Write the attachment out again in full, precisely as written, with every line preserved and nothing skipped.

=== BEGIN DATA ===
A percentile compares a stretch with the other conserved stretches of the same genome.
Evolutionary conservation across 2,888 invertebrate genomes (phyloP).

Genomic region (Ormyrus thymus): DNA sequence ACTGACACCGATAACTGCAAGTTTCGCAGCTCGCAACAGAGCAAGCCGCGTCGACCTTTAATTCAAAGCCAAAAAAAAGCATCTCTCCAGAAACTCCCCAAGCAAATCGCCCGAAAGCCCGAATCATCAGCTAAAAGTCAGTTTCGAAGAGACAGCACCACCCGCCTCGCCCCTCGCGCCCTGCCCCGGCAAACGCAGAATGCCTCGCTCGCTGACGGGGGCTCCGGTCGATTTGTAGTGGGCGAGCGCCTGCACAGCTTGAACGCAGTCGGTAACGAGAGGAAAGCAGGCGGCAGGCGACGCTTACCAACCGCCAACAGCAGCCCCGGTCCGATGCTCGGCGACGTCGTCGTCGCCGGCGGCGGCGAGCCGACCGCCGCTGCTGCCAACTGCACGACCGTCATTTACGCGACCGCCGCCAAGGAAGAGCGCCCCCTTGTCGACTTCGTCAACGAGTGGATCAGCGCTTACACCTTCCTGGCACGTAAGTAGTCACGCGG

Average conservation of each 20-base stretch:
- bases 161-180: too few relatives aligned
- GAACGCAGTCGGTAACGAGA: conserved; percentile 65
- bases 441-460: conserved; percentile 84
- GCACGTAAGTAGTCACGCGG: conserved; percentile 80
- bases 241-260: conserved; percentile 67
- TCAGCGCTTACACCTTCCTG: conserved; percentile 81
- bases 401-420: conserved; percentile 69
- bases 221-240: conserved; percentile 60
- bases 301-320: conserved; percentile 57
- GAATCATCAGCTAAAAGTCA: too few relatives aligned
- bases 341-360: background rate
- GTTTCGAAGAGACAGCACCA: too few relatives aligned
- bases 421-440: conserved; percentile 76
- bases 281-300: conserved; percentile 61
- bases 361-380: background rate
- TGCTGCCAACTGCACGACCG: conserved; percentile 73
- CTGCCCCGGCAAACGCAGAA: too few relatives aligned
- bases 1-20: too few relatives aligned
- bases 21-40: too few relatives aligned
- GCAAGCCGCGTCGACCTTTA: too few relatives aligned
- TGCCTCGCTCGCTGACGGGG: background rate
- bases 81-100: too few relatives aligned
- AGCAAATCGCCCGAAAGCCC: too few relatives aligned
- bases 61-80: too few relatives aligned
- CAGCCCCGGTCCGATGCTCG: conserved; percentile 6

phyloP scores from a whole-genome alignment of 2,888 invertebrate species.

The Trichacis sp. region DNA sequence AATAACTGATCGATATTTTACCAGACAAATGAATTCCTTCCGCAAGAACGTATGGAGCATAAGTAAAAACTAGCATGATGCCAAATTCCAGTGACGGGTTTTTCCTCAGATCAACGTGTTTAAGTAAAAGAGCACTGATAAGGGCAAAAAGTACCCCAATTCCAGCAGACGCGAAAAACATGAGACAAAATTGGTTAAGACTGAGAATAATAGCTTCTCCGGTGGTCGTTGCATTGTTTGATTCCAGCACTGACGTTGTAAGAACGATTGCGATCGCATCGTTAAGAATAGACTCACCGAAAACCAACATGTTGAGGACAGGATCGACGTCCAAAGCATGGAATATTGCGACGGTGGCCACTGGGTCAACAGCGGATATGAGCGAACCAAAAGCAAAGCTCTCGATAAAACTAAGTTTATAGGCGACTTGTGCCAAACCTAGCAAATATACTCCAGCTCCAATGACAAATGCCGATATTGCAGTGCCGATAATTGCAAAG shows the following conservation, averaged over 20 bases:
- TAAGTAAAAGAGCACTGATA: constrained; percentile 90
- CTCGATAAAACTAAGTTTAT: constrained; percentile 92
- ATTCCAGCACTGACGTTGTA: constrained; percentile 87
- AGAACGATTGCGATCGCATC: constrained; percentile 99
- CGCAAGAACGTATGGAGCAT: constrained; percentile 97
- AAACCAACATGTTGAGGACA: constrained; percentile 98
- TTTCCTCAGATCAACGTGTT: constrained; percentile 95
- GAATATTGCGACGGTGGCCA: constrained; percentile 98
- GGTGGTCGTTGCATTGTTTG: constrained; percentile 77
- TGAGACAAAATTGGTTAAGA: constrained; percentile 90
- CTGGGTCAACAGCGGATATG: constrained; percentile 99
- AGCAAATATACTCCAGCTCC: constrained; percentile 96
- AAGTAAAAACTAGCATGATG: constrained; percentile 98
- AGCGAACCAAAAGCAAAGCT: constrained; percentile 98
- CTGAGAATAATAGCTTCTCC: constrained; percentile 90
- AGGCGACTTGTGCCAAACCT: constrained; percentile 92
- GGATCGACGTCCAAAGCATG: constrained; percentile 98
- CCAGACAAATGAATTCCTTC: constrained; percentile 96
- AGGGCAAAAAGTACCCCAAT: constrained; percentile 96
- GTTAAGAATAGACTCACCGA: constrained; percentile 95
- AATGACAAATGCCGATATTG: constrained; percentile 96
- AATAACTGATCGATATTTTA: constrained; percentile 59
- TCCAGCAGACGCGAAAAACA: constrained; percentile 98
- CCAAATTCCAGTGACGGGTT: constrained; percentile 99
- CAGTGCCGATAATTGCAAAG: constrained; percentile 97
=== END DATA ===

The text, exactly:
A percentile compares a stretch with the other conserved stretches of the same genome.
Evolutionary conservation across 2,888 invertebrate genomes (phyloP).

Genomic region (Ormyrus thymus): DNA sequence ACTGACACCGATAACTGCAAGTTTCGCAGCTCGCAACAGAGCAAGCCGCGTCGACCTTTAATTCAAAGCCAAAAAAAAGCATCTCTCCAGAAACTCCCCAAGCAAATCGCCCGAAAGCCCGAATCATCAGCTAAAAGTCAGTTTCGAAGAGACAGCACCACCCGCCTCGCCCCTCGCGCCCTGCCCCGGCAAACGCAGAATGCCTCGCTCGCTGACGGGGGCTCCGGTCGATTTGTAGTGGGCGAGCGCCTGCACAGCTTGAACGCAGTCGGTAACGAGAGGAAAGCAGGCGGCAGGCGACGCTTACCAACCGCCAACAGCAGCCCCGGTCCGATGCTCGGCGACGTCGTCGTCGCCGGCGGCGGCGAGCCGACCGCCGCTGCTGCCAACTGCACGACCGTCATTTACGCGACCGCCGCCAAGGAAGAGCGCCCCCTTGTCGACTTCGTCAACGAGTGGATCAGCGCTTACACCTTCCTGGCACGTAAGTAGTCACGCGG

Average conservation of each 20-base stretch:
- bases 161-180: too few relatives aligned
- GAACGCAGTCGGTAACGAGA: conserved; percentile 65
- bases 441-460: conserved; percentile 84
- GCACGTAAGTAGTCACGCGG: conserved; percentile 80
- bases 241-260: conserved; percentile 67
- TCAGCGCTTACACCTTCCTG: conserved; percentile 81
- bases 401-420: conserved; percentile 69
- bases 221-240: conserved; percentile 60
- bases 301-320: conserved; percentile 57
- GAATCATCAGCTAAAAGTCA: too few relatives aligned
- bases 341-360: background rate
- GTTTCGAAGAGACAGCACCA: too few relatives aligned
- bases 421-440: conserved; percentile 76
- bases 281-300: conserved; percentile 61
- bases 361-380: background rate
- TGCTGCCAACTGCACGACCG: conserved; percentile 73
- CTGCCCCGGCAAACGCAGAA: too few relatives aligned
- bases 1-20: too few relatives aligned
- bases 21-40: too few relatives aligned
- GCAAGCCGCGTCGACCTTTA: too few relatives aligned
- TGCCTCGCTCGCTGACGGGG: background rate
- bases 81-100: too few relatives aligned
- AGCAAATCGCCCGAAAGCCC: too few relatives aligned
- bases 61-80: too few relatives aligned
- CAGCCCCGGTCCGATGCTCG: conserved; percentile 6

phyloP scores from a whole-genome alignment of 2,888 invertebrate species.

The Trichacis sp. region DNA sequence AATAACTGATCGATATTTTACCAGACAAATGAATTCCTTCCGCAAGAACGTATGGAGCATAAGTAAAAACTAGCATGATGCCAAATTCCAGTGACGGGTTTTTCCTCAGATCAACGTGTTTAAGTAAAAGAGCACTGATAAGGGCAAAAAGTACCCCAATTCCAGCAGACGCGAAAAACATGAGACAAAATTGGTTAAGACTGAGAATAATAGCTTCTCCGGTGGTCGTTGCATTGTTTGATTCCAGCACTGACGTTGTAAGAACGATTGCGATCGCATCGTTAAGAATAGACTCACCGAAAACCAACATGTTGAGGACAGGATCGACGTCCAAAGCATGGAATATTGCGACGGTGGCCACTGGGTCAACAGCGGATATGAGCGAACCAAAAGCAAAGCTCTCGATAAAACTAAGTTTATAGGCGACTTGTGCCAAACCTAGCAAATATACTCCAGCTCCAATGACAAATGCCGATATTGCAGTGCCGATAATTGCAAAG shows the following conservation, averaged over 20 bases:
- TAAGTAAAAGAGCACTGATA: constrained; percentile 90
- CTCGATAAAACTAAGTTTAT: constrained; percentile 92
- ATTCCAGCACTGACGTTGTA: constrained; percentile 87
- AGAACGATTGCGATCGCATC: constrained; percentile 99
- CGCAAGAACGTATGGAGCAT: constrained; percentile 97
- AAACCAACATGTTGAGGACA: constrained; percentile 98
- TTTCCTCAGATCAACGTGTT: constrained; percentile 95
- GAATATTGCGACGGTGGCCA: constrained; percentile 98
- GGTGGTCGTTGCATTGTTTG: constrained; percentile 77
- TGAGACAAAATTGGTTAAGA: constrained; percentile 90
- CTGGGTCAACAGCGGATATG: constrained; percentile 99
- AGCAAATATACTCCAGCTCC: constrained; percentile 96
- AAGTAAAAACTAGCATGATG: constrained; percentile 98
- AGCGAACCAAAAGCAAAGCT: constrained; percentile 98
- CTGAGAATAATAGCTTCTCC: constrained; percentile 90
- AGGCGACTTGTGCCAAACCT: constrained; percentile 92
- GGATCGACGTCCAAAGCATG: constrained; percentile 98
- CCAGACAAATGAATTCCTTC: constrained; percentile 96
- AGGGCAAAAAGTACCCCAAT: constrained; percentile 96
- GTTAAGAATAGACTCACCGA: constrained; percentile 95
- AATGACAAATGCCGATATTG: constrained; percentile 96
- AATAACTGATCGATATTTTA: constrained; percentile 59
- TCCAGCAGACGCGAAAAACA: constrained; percentile 98
- CCAAATTCCAGTGACGGGTT: constrained; percentile 99
- CAGTGCCGATAATTGCAAAG: constrained; percentile 97